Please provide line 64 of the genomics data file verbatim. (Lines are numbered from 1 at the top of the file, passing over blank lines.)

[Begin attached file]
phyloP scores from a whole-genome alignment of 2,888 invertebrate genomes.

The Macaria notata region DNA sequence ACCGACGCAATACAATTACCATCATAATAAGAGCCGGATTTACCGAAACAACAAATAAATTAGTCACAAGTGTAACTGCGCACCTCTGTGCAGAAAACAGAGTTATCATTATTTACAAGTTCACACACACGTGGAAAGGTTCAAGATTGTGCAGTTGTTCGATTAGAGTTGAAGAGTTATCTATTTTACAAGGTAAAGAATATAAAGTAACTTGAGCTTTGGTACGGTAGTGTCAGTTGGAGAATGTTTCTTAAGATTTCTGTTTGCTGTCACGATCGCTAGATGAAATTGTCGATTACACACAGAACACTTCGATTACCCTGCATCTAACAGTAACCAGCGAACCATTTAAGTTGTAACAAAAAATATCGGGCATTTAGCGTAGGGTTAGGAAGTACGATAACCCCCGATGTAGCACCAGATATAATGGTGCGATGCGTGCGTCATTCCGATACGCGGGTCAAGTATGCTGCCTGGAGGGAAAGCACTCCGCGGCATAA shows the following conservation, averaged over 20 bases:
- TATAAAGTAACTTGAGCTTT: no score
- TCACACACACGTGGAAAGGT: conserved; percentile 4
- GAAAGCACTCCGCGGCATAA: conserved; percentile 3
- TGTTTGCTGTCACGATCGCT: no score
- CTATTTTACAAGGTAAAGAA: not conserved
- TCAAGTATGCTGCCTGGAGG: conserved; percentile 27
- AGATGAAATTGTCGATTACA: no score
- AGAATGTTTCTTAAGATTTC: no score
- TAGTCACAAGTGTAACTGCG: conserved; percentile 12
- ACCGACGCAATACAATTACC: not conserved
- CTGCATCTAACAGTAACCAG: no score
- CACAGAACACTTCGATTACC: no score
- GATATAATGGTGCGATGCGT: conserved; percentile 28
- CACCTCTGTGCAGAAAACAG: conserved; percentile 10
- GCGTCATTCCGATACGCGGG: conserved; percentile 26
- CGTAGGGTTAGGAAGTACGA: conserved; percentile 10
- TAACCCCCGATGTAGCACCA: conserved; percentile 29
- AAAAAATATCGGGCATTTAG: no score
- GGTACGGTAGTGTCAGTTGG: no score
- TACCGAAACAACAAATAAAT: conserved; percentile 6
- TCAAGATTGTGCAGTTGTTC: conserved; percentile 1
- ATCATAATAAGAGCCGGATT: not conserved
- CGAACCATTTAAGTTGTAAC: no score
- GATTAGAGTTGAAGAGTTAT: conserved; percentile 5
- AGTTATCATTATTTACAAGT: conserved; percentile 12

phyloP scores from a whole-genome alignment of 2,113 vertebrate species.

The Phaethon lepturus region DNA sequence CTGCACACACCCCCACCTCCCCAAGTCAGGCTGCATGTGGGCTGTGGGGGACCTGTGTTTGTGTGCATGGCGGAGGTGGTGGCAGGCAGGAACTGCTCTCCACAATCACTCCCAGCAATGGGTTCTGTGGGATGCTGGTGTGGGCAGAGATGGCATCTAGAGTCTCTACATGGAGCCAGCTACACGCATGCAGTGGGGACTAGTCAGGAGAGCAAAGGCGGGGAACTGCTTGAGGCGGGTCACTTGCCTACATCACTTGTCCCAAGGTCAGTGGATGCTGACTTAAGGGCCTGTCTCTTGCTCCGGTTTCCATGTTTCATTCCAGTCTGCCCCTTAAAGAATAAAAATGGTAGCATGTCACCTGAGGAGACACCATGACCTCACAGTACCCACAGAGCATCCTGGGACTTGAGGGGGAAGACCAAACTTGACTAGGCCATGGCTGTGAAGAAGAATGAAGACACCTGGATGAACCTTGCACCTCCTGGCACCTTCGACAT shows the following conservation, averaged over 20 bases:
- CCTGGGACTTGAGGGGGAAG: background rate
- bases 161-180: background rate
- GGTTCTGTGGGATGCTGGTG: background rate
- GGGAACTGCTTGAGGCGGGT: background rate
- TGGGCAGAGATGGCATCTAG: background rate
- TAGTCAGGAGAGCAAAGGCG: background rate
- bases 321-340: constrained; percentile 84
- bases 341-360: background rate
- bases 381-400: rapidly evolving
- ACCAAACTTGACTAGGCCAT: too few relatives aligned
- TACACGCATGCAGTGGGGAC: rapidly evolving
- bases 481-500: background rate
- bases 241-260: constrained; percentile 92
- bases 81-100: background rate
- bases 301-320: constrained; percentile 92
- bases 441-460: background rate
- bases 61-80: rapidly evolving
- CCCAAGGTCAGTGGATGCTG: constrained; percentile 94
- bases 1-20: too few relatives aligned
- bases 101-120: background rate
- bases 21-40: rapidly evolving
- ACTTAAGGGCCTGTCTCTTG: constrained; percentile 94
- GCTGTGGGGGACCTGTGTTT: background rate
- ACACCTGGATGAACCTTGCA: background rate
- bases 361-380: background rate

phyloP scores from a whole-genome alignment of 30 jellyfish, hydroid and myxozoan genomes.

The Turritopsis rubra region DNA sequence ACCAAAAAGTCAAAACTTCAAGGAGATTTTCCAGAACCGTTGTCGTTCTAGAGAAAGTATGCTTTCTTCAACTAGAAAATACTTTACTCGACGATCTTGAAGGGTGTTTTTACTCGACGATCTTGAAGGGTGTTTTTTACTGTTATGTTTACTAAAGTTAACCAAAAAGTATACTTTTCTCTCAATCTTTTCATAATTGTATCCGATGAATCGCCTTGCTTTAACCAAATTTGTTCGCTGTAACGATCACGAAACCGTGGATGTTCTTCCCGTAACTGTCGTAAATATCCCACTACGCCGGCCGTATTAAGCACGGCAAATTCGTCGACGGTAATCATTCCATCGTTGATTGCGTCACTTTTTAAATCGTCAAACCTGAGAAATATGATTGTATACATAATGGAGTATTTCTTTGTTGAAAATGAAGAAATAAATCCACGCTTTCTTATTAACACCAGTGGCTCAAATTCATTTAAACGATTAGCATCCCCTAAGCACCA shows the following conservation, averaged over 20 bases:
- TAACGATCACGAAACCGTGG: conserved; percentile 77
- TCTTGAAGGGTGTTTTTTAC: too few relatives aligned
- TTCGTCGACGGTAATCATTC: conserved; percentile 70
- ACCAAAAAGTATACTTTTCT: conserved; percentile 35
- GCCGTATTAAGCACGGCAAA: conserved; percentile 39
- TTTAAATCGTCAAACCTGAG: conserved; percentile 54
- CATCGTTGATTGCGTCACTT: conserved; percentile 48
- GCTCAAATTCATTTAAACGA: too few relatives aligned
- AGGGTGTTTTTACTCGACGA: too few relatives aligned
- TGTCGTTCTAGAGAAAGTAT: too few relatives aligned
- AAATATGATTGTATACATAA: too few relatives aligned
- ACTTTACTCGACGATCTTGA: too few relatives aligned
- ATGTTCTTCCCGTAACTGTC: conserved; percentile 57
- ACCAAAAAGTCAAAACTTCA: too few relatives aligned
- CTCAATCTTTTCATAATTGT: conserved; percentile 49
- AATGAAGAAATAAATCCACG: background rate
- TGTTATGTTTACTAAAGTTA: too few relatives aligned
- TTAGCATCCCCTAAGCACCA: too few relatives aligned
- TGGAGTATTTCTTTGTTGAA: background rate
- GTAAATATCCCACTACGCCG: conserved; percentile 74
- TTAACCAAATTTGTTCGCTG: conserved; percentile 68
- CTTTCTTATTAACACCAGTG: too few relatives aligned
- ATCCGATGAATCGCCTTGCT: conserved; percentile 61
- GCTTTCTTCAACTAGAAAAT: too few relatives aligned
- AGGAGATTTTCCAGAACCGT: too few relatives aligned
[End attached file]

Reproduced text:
- GCTCAAATTCATTTAAACGA: too few relatives aligned